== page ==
In his last conference speech before the general election in 2015, David Cameron has vowed to deliver tax cuts for 30 million people in Britain by 2016.
His proposed measures will ensure income tax will not have to be paid by anyone on the national minimum wage and will lift the tax-free allowance from £10,500 to £12,500.
There will also be an increase to the 40p tax rate – from £41,000 to £50,000.
In his speech declaring his reasons for these promises, Cameron said he wanted people in Britain to have “the chance of a job, a home, a good start in life, whoever you are, wherever you’re from.”
He added: “I want to take action that’s long overdue and bring back some fairness to tax.”
If the Conservative Party win next year’s election and the tax cuts are implemented, the Treasury expects the basic-rate tax payer would pay £500 less in tax by 2020.
In addition, people earning between £50,000 and £100,000 a year would pay a significant £1,313 less.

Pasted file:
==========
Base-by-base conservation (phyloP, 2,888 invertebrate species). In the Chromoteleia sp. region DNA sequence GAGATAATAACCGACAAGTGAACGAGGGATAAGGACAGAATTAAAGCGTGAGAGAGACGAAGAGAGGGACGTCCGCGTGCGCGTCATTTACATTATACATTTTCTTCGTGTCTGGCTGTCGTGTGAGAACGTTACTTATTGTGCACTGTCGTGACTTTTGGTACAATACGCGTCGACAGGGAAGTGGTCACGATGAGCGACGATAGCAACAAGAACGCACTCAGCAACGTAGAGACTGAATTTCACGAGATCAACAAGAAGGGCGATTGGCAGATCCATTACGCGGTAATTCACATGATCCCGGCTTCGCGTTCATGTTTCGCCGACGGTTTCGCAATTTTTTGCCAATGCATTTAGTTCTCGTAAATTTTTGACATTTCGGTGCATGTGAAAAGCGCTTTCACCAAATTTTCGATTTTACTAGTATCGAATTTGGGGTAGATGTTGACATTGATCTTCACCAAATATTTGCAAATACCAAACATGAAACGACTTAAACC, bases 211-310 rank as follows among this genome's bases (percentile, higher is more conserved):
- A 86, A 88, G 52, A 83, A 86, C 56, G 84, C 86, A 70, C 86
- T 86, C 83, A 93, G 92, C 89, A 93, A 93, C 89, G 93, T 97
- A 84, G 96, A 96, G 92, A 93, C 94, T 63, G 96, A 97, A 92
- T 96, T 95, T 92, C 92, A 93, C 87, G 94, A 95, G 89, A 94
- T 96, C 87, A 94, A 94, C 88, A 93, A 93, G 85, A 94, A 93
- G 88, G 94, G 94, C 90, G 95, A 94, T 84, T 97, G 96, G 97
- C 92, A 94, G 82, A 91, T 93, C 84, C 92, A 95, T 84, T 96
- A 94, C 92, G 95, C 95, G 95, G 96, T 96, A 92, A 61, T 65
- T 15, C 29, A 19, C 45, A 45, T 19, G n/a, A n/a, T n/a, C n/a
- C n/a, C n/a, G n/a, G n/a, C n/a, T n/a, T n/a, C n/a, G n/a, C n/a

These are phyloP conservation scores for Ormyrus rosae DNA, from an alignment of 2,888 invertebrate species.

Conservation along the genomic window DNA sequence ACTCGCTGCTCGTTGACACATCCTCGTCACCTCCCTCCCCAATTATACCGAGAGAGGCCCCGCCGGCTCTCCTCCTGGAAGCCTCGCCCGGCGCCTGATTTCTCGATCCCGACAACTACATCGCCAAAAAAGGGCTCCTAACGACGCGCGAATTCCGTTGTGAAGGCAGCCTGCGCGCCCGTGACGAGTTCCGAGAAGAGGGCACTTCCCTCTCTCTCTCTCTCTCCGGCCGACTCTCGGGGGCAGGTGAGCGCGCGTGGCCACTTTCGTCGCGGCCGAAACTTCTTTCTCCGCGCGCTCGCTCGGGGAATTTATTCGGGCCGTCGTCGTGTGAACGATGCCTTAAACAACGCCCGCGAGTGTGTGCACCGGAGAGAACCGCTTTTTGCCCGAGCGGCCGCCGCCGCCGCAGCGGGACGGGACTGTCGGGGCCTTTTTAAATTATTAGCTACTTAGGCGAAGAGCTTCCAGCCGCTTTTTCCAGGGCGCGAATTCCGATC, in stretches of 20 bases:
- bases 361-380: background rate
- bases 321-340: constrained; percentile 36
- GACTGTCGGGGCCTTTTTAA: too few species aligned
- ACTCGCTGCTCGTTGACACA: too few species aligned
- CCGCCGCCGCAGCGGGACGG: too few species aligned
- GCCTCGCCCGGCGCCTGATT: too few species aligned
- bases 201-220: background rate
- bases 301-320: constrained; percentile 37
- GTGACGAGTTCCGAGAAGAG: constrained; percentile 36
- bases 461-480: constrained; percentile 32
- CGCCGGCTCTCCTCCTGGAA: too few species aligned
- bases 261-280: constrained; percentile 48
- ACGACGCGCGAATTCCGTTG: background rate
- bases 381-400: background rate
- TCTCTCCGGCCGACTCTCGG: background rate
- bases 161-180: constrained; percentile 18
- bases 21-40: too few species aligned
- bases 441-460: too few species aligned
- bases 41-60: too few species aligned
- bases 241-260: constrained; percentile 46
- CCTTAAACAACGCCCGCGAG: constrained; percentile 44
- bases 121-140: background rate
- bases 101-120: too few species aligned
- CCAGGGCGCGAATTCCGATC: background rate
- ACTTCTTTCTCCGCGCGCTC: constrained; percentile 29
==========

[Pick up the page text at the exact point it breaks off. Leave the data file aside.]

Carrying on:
Although millions of families and minimum wage workers will greatly benefit from these cuts – which Cameron hopes will balance the economy – the Treasury fears they will cost the Government around £7.2billion.
Just last week the chancellor stated that a further £25billion will need to be cut from public spending to help eliminate the nation’s deficit, and George Osbourne’s predicted savings from freezing benefit payments will not be enough to make up for the £7.2billion loss.
Paul Johnson, of the Institute for Fiscal Studies (IFS) said of the tax cuts: “It will be really important to understand how this will be paid for.”